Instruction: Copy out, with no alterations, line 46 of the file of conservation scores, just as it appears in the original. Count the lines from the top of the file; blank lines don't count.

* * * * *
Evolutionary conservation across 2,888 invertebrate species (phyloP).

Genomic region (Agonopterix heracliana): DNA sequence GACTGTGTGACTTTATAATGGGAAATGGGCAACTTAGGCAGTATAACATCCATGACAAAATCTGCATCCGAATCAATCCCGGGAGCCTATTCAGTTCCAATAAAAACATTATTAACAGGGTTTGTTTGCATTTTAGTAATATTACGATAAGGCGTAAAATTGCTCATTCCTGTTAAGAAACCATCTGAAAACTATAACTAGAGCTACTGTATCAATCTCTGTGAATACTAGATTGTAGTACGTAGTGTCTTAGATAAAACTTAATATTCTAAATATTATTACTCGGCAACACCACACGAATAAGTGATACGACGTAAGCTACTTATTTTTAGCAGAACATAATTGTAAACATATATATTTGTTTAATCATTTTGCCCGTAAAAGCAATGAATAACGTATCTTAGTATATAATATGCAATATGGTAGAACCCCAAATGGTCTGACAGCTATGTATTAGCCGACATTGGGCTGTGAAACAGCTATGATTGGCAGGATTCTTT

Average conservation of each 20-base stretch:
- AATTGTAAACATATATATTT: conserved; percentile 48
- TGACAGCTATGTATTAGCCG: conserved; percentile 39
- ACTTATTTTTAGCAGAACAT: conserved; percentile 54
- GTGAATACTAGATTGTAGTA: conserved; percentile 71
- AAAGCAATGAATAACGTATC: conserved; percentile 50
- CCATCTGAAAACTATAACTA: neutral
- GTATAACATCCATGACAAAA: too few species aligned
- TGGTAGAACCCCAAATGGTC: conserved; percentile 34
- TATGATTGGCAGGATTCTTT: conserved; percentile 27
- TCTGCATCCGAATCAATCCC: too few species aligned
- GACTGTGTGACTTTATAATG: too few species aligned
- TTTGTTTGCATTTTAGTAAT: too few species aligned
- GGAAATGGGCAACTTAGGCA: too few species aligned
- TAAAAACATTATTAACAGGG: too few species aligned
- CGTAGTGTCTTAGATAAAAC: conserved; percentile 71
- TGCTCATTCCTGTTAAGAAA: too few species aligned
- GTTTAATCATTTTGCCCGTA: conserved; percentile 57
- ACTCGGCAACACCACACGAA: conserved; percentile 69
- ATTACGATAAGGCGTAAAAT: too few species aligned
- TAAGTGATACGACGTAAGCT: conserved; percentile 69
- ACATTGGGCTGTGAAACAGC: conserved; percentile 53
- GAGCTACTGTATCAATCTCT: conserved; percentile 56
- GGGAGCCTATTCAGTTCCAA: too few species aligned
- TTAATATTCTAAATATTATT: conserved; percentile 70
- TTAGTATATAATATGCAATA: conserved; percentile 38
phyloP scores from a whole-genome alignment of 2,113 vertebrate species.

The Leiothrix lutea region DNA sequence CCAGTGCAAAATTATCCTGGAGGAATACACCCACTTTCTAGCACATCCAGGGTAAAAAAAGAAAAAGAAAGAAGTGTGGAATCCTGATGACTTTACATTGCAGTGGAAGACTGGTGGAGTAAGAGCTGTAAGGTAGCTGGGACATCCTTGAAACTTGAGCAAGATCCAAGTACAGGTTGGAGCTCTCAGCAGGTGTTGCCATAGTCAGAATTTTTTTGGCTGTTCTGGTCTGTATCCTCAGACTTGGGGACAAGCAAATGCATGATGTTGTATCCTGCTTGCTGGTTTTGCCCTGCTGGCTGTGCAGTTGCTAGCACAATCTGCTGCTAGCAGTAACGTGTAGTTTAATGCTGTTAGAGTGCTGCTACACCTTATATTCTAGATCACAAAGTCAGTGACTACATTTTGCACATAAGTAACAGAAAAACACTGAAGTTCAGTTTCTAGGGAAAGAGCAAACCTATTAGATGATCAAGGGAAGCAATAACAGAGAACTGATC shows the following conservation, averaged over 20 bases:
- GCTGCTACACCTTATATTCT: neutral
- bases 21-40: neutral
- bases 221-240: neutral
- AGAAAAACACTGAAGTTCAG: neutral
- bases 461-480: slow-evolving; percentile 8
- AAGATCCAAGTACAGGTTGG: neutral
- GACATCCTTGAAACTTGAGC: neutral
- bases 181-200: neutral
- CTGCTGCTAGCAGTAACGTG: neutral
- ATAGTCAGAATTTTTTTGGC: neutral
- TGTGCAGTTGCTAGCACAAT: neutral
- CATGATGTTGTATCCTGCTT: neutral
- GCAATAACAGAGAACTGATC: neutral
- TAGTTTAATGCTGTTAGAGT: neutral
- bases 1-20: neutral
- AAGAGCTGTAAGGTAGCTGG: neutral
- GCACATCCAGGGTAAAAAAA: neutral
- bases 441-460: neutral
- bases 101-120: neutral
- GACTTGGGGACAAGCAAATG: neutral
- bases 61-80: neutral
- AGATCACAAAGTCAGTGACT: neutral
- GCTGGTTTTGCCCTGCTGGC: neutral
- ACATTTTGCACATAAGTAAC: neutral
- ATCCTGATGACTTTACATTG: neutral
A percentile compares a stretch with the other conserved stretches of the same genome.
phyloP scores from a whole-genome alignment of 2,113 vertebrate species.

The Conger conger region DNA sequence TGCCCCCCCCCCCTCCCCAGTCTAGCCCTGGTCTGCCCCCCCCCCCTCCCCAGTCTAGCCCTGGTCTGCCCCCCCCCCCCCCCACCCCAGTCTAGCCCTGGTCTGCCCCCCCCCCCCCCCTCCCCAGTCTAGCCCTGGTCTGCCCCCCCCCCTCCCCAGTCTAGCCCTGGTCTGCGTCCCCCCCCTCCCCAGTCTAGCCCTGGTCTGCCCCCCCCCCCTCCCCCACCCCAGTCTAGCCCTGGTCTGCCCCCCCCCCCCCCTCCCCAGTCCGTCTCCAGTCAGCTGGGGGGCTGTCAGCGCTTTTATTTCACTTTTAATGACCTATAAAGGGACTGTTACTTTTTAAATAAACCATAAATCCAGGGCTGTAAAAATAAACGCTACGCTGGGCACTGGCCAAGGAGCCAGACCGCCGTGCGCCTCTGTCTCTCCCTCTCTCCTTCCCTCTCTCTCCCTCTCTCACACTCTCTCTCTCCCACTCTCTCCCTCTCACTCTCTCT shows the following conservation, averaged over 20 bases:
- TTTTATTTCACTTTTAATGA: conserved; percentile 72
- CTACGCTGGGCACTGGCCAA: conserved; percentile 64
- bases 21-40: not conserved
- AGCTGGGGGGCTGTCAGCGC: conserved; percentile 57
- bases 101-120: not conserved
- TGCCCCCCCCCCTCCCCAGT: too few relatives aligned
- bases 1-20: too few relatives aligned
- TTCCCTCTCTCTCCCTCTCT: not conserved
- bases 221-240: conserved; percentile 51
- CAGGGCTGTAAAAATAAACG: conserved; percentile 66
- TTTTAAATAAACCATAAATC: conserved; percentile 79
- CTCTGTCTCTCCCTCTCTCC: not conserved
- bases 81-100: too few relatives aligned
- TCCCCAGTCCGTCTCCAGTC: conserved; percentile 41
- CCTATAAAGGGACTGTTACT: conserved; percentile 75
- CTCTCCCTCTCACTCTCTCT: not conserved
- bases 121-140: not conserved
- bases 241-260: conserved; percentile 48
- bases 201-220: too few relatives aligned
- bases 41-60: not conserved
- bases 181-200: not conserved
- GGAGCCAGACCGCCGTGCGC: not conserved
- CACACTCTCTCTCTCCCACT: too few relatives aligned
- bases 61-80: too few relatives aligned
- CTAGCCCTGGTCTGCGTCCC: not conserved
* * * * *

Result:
- AAGAGCTGTAAGGTAGCTGG: neutral